Stefan Sagmeister went on to share some of his projects that came from a place of authenticity – unmolested by Pinterest, Dribble, client orders and whatever everyone else was doing. He shared snaps from The Happy Show, a traveling exhibit that explores happiness and utilizes the often overlooked spaces, nooks and crannies in museums. He also shared clips from The Happy Film which highlighted his endurance and attention to detail when it comes to bringing typography to life.
My mind was blown way open. It’s scary enough to be a creative entrepreneur, much less to have the kind of courage it takes to work with creative abandon. But Stefan Sagmeister made me feel brave enough to create from a place of almost child-like authenticity – and to remain diligent in being my own number one client. It’s the kind of work that pays for itself, emotionally and financially.
THE AFTERPARTY: WHERE I BECAME A GIDDY FANGIRL
Years ago I was too shy to ask Stefan Sagmeister for a picture or an autograph – and I was still too shy to approach him directly after his talk. But hours later during the evening mini-parties I saw Sagmeister sipping a cocktail (or was it a beer?) and in the split second that he was by himself I knew it was my moment to swoop in and say hello. I fangirled out when I told him how much his work means to me. I asked for a photo and he obliged – but only if he could give me a kiss. PLEASE AND YES.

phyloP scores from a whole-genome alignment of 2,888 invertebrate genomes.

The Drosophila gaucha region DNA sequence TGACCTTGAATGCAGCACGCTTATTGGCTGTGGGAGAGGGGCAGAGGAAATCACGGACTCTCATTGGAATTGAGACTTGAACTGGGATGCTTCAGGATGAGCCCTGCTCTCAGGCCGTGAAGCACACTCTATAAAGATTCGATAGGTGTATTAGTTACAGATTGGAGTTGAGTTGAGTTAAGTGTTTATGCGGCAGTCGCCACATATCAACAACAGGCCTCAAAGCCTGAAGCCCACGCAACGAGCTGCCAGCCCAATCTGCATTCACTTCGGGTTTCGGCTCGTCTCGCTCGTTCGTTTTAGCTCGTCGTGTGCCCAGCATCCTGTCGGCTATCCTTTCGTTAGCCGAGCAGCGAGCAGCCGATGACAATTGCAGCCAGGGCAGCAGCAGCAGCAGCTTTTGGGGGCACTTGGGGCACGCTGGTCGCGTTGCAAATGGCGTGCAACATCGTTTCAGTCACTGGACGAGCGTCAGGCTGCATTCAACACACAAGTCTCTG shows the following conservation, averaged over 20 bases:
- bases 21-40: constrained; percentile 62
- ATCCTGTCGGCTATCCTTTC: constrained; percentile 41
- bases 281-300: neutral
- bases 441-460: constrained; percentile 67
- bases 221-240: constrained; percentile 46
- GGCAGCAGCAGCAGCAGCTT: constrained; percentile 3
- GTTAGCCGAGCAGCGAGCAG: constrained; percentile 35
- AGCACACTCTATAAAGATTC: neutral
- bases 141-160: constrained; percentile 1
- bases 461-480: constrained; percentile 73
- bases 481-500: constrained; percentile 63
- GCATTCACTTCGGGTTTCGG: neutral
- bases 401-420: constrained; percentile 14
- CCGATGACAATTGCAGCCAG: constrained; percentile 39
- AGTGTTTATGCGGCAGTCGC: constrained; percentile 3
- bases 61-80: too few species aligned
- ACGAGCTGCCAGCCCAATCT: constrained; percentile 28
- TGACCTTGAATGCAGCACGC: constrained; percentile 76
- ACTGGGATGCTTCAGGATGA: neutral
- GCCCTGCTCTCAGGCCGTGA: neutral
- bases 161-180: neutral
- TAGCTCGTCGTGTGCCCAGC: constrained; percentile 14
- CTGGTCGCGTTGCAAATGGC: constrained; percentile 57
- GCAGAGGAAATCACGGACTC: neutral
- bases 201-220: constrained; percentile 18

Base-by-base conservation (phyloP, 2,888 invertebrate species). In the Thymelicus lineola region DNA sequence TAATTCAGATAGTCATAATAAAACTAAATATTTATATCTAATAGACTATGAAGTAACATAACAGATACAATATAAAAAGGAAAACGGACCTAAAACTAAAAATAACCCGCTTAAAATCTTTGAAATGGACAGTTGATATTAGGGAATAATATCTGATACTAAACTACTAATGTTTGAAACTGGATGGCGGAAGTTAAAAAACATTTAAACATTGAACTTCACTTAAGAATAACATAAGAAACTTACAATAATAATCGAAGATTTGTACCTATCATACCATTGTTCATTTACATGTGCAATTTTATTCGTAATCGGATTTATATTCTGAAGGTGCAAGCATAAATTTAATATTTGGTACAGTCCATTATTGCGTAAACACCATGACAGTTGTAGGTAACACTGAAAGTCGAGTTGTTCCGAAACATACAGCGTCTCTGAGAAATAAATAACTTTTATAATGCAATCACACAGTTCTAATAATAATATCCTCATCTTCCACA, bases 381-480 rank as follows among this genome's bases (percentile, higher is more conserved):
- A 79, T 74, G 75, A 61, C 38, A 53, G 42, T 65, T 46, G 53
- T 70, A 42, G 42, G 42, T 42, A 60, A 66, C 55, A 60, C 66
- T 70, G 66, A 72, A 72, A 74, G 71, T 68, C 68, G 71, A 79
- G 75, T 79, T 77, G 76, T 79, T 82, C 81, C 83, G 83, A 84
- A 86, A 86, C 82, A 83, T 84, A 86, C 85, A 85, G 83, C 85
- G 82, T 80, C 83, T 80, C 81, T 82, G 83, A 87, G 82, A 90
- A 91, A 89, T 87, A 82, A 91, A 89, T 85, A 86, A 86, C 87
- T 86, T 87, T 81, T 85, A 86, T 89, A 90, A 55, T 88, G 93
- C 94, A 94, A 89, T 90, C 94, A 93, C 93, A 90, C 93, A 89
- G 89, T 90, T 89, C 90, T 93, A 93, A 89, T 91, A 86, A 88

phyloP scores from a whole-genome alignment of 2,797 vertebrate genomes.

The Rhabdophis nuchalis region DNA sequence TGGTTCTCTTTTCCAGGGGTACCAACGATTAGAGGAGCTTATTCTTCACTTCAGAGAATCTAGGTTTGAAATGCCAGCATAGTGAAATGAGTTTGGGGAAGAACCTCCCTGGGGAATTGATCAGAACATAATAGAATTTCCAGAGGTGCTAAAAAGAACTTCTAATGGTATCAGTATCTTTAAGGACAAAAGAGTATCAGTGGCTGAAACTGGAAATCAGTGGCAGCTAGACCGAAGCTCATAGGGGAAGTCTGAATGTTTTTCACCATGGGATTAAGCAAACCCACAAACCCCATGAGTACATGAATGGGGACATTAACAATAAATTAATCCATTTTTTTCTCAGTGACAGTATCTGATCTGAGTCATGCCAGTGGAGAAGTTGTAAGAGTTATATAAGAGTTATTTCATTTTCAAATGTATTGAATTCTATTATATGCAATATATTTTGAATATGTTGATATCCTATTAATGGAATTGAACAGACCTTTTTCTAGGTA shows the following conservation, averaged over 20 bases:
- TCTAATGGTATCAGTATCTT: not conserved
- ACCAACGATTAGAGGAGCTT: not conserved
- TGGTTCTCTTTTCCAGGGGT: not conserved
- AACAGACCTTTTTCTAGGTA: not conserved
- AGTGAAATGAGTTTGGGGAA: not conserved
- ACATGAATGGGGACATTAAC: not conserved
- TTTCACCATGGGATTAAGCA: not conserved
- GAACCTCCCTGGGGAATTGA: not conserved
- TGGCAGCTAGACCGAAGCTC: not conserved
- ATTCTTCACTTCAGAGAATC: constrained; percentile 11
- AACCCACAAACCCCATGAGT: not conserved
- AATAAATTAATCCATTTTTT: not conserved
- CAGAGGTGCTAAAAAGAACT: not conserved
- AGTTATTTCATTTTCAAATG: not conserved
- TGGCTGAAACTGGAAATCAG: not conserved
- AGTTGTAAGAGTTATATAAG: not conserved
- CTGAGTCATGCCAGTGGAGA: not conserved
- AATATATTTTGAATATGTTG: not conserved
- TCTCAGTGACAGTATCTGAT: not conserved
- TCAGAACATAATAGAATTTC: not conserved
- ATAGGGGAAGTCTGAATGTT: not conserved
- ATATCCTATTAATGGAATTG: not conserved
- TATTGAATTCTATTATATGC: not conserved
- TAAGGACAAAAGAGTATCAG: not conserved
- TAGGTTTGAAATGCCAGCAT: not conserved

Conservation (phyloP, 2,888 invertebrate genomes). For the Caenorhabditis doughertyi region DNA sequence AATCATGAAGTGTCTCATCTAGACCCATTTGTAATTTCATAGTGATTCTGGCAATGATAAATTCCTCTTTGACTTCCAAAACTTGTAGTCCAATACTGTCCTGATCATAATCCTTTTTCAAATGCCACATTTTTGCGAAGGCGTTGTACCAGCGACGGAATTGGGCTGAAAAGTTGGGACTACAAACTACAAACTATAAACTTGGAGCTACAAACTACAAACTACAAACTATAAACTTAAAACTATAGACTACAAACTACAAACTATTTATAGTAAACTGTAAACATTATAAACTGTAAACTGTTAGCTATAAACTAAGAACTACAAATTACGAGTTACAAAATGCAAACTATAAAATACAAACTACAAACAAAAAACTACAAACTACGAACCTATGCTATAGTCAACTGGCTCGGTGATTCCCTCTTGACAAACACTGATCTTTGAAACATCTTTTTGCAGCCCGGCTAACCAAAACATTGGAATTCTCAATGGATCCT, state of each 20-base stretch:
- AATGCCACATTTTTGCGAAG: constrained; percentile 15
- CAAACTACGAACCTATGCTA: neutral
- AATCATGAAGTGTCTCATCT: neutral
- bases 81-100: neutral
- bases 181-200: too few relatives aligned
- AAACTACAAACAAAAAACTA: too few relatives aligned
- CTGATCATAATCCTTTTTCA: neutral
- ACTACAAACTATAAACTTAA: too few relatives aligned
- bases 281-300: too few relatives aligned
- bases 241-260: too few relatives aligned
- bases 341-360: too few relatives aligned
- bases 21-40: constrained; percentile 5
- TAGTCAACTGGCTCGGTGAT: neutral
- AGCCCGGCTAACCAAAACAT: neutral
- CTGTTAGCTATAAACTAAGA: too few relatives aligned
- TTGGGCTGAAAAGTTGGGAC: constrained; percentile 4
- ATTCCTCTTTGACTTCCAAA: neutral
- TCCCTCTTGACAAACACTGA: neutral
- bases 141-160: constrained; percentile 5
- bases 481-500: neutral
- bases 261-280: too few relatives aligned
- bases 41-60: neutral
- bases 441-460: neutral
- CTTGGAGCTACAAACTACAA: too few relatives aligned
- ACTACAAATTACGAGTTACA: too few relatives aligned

We took our photo (I’m still blushing) but I had to know more about sabbaticals. He made it clear that it’s not just about taking an extended amount of time off at once but finding sacred time, and discipline, daily or weekly to work on your own projects. He explained that the artists, designers, and even chefs, who are dedicated to working on their own projects and experiments are the ones he respects the most. They’re also the ones who seem to find the most success, and perhaps happiness.
I went on to compliment him on his design tenacity, particularly when it comes to executing and filming some of his typography work – including a house of cards stacked in the middle of a dance party to spell out the word “ME”. He explained that nobody would ever have the patience to rip off his work – it would just be too exhausting. Which is another compelling argument for the kind of passion needed to create from a place of authenticity.
I’m going to be exploring more on the themes Sagmeister presented throughout the year – probably throughout my entire career. I’ll be sure to share my findings. But in the meantime, check out Stefan Sagmeister’s TED talk on The Power of Time Off here. And his TED talk on Happiness By Design here.